Still keeping track of customer data on spreadsheets? Salesforce's latest Small & Medium Business Trends Report makes a good case for upgrading to a customer relationship management (CRM) solution.
A survey of 490 small and midsized business (SMB) owners and leaders in the U.S., conducted by Harris Poll on behalf of Salesforce, revealed that growing businesses are 2.2 times more likely to make CRM a priority (36 percent) than businesses that have grown stagnant or are experiencing a decline (16 percent).
SMBs using manual or outdated methods of tracking customer data are missing out on the time-saving benefits that CRM systems can provide.
"Customers today have high expectations and are 78 percent more likely to switch brands when those expectations aren't met. While tracking customer information in email and spreadsheets might work in the beginning, it simply isn't scalable," said Marie Rosecrans, senior vice president of SMB marketing at Salesforce. "The time it takes to manually input data takes away from time that could be spent building strong customer relationships and delivering customer success."
Although most SMBs track customer data (95 percent), many are using email (62 percent) or spreadsheets (53 percent), solutions that are helpful in the office, but not necessarily for driving positive and potentially lucrative customer experiences.
Investing in the proper technology can help SMBs refocus their efforts on their most previous resource: their customers. So far, only a third (33 percent) of SMBs are using CRM.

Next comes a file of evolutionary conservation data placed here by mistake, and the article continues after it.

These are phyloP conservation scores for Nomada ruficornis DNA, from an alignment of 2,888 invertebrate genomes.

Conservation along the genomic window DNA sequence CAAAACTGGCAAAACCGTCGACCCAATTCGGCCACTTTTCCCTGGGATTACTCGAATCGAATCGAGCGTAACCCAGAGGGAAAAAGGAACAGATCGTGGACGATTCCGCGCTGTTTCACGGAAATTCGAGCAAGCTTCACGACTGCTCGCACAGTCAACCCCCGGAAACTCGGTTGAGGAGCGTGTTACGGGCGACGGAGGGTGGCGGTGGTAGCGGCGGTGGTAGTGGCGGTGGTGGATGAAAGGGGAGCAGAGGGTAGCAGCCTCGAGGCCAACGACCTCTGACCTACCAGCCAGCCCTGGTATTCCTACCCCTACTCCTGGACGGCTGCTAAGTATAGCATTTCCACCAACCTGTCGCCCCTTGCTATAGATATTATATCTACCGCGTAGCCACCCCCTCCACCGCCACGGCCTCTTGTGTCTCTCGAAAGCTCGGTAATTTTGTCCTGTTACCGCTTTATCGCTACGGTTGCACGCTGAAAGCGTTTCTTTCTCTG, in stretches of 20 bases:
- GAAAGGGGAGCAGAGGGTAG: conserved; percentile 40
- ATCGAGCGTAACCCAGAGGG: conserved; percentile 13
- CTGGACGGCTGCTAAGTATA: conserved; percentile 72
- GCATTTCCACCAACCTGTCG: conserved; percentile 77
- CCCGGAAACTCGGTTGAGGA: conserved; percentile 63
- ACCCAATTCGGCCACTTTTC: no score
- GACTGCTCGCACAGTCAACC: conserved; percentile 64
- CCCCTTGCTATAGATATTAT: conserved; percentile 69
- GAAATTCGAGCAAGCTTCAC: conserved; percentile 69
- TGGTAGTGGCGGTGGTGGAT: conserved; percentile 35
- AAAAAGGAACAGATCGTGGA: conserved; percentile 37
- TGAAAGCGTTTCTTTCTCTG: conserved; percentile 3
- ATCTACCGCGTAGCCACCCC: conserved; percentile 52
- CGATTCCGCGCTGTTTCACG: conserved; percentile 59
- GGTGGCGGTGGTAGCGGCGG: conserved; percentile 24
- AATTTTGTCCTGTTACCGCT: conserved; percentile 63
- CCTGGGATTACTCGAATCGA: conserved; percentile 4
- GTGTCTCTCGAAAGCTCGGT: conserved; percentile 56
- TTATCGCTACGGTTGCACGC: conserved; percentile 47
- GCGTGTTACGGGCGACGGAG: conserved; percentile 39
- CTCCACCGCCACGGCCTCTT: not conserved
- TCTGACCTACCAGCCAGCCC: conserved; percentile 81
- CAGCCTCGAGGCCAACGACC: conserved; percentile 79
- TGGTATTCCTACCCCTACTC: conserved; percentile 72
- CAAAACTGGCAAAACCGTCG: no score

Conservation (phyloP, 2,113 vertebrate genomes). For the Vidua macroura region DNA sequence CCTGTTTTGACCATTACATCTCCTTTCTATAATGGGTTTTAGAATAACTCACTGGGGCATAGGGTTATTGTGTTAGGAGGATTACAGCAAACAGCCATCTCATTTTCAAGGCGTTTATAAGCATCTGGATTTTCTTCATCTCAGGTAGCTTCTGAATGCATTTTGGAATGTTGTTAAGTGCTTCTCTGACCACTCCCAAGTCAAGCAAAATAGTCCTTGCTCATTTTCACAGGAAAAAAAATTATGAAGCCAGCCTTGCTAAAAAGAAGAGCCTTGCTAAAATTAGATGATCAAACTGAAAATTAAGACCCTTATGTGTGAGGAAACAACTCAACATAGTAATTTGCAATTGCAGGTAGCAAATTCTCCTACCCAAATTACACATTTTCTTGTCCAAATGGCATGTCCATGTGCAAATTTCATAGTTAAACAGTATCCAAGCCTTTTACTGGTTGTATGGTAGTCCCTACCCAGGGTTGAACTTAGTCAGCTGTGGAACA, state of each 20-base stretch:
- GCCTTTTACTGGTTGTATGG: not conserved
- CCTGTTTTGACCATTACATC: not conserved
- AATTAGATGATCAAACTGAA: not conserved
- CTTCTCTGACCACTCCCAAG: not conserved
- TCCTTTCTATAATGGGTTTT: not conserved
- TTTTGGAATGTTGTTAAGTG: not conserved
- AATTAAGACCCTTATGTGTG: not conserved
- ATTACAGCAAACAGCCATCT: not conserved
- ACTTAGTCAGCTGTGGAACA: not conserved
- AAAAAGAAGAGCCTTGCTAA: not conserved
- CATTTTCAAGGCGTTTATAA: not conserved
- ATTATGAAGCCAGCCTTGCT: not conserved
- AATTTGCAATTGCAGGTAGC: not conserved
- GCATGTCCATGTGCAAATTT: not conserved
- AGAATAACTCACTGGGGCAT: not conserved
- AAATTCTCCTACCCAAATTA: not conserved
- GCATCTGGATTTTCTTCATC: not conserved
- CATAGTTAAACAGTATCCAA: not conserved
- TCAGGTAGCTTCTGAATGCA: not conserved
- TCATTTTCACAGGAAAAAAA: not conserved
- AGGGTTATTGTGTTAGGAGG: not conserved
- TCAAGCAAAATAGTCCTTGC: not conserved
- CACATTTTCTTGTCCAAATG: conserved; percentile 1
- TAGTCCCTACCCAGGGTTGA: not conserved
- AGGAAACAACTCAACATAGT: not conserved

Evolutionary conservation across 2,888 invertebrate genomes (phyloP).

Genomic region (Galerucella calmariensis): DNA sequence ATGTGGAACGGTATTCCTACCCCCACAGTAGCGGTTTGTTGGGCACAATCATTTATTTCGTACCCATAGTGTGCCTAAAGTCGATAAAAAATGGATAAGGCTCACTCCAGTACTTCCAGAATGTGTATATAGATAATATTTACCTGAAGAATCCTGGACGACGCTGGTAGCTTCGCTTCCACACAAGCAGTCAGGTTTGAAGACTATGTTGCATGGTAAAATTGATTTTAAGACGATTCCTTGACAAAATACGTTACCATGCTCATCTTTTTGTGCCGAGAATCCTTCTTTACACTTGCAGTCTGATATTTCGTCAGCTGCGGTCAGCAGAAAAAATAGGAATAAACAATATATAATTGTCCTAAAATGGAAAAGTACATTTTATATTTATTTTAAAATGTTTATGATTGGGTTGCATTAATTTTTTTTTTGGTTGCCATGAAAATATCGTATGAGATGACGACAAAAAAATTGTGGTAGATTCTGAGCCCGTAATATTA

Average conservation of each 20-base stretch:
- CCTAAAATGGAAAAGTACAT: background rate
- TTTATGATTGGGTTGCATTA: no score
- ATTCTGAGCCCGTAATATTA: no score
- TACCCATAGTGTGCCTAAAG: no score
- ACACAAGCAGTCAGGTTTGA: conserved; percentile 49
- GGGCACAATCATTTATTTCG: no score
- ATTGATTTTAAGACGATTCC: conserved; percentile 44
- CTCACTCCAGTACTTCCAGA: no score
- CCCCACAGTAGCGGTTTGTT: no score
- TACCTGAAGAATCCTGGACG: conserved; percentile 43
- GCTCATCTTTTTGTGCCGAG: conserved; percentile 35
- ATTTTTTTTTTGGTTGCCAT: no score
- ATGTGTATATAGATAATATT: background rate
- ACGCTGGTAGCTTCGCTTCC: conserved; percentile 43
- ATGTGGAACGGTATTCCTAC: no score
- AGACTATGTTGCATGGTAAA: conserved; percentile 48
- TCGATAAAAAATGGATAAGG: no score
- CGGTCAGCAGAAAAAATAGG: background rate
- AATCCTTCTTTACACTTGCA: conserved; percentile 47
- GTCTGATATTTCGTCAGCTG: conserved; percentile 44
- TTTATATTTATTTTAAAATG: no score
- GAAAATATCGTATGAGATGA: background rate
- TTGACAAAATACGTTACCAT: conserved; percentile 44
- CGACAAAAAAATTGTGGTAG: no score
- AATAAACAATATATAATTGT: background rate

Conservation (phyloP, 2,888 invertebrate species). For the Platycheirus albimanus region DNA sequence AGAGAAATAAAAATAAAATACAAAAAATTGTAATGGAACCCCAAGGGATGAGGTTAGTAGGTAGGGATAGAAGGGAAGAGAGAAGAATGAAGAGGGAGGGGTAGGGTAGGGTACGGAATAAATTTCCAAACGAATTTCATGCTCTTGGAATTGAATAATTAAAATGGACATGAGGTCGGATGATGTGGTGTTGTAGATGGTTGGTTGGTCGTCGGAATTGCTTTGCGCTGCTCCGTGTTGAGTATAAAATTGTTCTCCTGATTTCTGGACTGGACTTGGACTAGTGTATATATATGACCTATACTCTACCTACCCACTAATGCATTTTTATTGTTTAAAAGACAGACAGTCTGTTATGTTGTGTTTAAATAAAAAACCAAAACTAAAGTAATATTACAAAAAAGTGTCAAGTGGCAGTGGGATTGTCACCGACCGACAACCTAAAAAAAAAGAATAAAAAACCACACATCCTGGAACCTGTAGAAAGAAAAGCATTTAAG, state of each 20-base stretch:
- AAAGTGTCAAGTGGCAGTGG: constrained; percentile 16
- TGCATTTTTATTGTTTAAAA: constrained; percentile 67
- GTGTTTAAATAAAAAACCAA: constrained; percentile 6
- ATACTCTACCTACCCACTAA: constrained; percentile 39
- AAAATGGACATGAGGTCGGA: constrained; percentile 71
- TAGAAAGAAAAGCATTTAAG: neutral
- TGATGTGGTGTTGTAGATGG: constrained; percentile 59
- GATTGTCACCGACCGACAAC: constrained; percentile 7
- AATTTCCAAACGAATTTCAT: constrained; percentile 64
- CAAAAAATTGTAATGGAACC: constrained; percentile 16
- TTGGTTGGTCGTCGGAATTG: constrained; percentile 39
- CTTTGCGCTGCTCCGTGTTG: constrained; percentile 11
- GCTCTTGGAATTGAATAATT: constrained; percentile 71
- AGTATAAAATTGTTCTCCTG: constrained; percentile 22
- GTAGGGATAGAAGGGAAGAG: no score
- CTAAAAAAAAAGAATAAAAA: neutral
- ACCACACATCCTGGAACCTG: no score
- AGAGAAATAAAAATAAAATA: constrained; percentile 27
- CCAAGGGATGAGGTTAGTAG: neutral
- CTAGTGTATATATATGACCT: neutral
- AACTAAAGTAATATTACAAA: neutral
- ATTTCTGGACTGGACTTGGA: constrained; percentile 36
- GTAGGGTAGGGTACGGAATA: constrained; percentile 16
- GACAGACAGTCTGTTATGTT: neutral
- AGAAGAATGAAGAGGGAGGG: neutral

"With a CRM, small businesses can automate basic tasks, such as capturing contact information and activities, and quickly surface insights, such as which deals they should prioritize or customers need attention, enabling them to work smarter and focus more time on what matters most—delivering great customer experiences," Rosecrans added.
In fact, automation can be a powerful tool in running other aspects of a business. Salesforce's report found that growing businesses are 1.6 times more likely to use technology that automates their business processes (69 percent) than stagnant and declining businesses (42 percent).
That said, the study suggests that successful implementations hinge on technologies that are easy to deploy, manage and use. It also helps if they are easy on the budget.
While evaluating technology products, 95 percent of SMBs said ease of use was important. Price was also a major consideration (94 percent), along with straightforward setup (93 percent) and easy maintenance (92 percent), according to the report.
These attributes are critically important because most SMBs simply lack the skills to support complex IT operations on their own. Just over a quarter (26 percent) of respondents said they had in-house IT staff to keep an eye on things.
SMBs are also having a tough time getting their workers the training they need.
"While 62 percent of SMBs said training would help them improve operations, businesses appear to be hampered in their ability to get the training they need," wrote Rosecrans in a related blog post discussing the survey results. "This is due to costs (60 percent), time (56 percent), a lack of available training on the subjects they need (48 percent), and inconvenient scheduling (46 percent)."